Testing the Nike Blazer Mid 77 for deadlifting

On day three, you’ll perform a skill-focused variation of the deadlift. This could include things like mid-shin paused deadlifts if you’re struggling with bottom positions or tempo deadlifts if you’re struggling with eager hips when breaking the floor.

For day three, you’ll keep intensity in the moderate range and your volume will fluctuate depending on the variation you’re performing. For example, I would program tempo deadlifts at a slightly lower volume than paused deadlifts to avoid excessive fatigue accumulation.

Is Your Goal Improving Your Deadlift Strength?

Deadlift strength can take multiple forms and it’s a good idea to define a couple of variables when you’re programming specifically for improving your deadlift strength.

For example, I’ll typically break this section into two different groups. I’ll look at the topic of improving deadlift strength through a beginner lens and an intermediate/advanced lens. From here, you can then get more granular with your programming and deadlift frequency.

For beginners wanting to improve their deadlift strength, generally speaking, deadlifting 1-2x a week will be more than enough.

Reviewing the Adidas The Total for deadlifts

Oftentimes, a beginner will need less to make strength gains since their foundation is lower. This is why a beginner will often see a ton of growth and gains even if they’re just deadlifting once a week.

If I’m programming for a beginner that is deadlifting once a week, then it would look like the following,

  • Day 1: Ascending Intensity/Moderate Volume
    • 65%-85% / 5 x 4

For day one, we’ll start at a light to moderate load to get in skill work and ascend the load slowly for a moderate volume. The goal is to give a beginner a lot of different exposures so they can both sharpen their deadlift skill while increasing their work capacity.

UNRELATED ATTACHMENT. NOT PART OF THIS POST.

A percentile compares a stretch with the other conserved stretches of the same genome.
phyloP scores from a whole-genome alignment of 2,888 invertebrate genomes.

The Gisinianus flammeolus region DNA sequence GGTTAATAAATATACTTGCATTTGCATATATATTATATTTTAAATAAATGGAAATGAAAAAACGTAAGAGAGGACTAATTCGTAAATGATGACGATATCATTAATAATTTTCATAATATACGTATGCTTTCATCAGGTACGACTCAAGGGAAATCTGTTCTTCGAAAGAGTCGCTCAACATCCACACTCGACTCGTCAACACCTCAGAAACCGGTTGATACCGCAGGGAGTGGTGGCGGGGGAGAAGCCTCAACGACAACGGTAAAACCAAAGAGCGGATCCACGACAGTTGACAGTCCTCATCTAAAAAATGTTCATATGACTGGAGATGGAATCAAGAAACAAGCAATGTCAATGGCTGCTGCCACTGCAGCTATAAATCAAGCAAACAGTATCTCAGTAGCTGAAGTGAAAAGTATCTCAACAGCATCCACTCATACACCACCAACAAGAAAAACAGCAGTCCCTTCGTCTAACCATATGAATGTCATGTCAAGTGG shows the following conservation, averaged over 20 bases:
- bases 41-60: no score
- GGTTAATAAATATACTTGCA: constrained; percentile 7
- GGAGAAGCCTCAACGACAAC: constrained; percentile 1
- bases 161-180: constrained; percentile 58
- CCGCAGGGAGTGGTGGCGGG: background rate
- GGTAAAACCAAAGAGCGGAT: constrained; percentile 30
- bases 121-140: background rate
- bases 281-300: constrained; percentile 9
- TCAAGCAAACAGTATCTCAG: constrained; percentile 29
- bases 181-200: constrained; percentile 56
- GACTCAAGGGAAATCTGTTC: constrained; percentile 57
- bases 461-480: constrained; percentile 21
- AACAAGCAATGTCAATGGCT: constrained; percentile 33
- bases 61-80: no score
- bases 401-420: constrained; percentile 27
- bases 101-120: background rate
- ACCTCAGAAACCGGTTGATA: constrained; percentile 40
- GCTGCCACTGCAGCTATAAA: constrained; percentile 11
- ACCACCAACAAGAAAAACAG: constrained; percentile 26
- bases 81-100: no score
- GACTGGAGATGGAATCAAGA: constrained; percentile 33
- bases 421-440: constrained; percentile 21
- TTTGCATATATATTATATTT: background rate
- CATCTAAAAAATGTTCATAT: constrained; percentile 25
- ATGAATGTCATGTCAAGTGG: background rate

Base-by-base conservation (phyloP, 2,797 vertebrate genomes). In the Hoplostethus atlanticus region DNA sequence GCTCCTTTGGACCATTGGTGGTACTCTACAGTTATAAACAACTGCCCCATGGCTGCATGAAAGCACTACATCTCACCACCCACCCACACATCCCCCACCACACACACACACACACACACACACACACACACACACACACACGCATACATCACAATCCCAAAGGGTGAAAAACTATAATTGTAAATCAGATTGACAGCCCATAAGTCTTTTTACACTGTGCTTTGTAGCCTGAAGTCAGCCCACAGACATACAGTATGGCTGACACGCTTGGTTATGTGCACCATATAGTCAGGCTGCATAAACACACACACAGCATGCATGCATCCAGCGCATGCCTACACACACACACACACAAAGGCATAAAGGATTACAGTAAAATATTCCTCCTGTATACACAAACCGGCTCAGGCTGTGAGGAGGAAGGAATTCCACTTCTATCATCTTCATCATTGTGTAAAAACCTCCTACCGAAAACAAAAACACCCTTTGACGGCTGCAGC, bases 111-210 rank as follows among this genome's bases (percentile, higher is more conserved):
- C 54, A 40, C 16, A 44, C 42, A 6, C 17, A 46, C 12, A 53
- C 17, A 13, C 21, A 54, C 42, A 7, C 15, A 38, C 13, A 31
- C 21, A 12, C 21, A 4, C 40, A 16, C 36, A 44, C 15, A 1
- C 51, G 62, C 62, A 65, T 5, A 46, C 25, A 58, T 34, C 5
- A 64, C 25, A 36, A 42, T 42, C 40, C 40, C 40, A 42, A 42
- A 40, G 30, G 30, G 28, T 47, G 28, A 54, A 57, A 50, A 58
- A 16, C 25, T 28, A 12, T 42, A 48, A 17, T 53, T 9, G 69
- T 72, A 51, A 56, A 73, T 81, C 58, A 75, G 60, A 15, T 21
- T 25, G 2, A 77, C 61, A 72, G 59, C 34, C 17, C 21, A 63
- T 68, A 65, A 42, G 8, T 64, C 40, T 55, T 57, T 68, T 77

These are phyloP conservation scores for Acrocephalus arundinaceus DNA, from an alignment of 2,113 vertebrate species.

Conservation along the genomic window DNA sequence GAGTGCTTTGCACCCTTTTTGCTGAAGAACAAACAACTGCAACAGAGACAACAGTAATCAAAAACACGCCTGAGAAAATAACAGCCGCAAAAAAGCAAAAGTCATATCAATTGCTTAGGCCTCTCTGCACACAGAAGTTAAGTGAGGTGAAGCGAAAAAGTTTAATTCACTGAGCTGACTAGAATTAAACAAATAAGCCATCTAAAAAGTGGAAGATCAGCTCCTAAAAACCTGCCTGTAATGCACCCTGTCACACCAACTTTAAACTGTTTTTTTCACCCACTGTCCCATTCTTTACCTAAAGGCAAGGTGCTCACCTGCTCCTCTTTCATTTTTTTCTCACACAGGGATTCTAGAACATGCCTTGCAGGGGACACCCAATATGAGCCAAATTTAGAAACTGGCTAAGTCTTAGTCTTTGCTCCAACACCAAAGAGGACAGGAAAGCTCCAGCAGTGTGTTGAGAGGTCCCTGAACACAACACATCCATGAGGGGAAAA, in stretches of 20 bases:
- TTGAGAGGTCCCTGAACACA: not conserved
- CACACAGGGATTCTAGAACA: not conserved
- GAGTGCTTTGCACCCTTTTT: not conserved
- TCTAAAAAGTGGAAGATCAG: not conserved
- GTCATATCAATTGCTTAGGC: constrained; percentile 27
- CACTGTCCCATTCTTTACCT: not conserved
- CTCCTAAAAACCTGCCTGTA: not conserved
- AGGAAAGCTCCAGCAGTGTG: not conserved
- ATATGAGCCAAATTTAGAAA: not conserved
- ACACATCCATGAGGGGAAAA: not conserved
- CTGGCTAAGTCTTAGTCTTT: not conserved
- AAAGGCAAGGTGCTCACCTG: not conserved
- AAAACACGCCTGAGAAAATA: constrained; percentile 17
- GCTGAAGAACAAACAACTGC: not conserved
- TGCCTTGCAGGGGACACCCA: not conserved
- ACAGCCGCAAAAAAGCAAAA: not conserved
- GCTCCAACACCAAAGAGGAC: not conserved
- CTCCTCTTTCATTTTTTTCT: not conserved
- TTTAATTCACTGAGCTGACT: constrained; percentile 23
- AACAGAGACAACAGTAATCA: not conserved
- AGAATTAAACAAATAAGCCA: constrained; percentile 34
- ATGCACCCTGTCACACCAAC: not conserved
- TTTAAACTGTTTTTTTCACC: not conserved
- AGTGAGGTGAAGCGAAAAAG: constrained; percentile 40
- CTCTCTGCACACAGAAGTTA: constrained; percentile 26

For intermediate and advanced lifters wanting to improve their deadlift strength, generally speaking, deadlifting 1-3x a week will be a good range.

Testing the Tolos Archetype 1.0 for deadlifts

There’s a healthy range of deadlift frequency here because different lifters will respond to deadlifts differently. For example, I can deadlift once a week and even bi-weekly and see a nice increase in strength while other lifters need more exposure to see the same amount of gains.

For this lifter, there will be a lot of trial and error and if you’re in this population then I’d suggest playing with different deadlift frequencies to see what you respond best to.

If I’m programming for an intermediate lifter that wants to improve their deadlift strength and pull twice a week, the weekly programming may look something like this,

  • Day 1: High Intensity/Low Volume
    • 80-93% / 2 x 2, 2 x 1
  • Day 2: Moderate Intensity/Moderate Volume
    • 68-83% / 6 x 5

Testing the Reebok Nano X3 for Deadlifting

On day one, the goal is to move heavier loads that are either ascending in nature or straight sets depending on how a lifter responds to different intensities.

On high stimulus days, I like to program doubles and singles for intermediate and advanced lifters because triples or more for high thresholds can lead to greater degrees of fatigue.

On day two, I’ll program moderate-intensity sets for moderate volumes and this is an accumulation day. At times, I’ll opt for deadlift variations like trap bar deadlifts, Romanian deadlifts, and stiff-leg deadlifts.

deadlift stance guide

If I’m using a deadlift variation then it’s usually because there’s an area lagging with a lifter’s deadlift performance. For example, the RDL is a great option for a lagging posterior while a trap bar deadlift is great for building strength off of the floor and accumulating volume.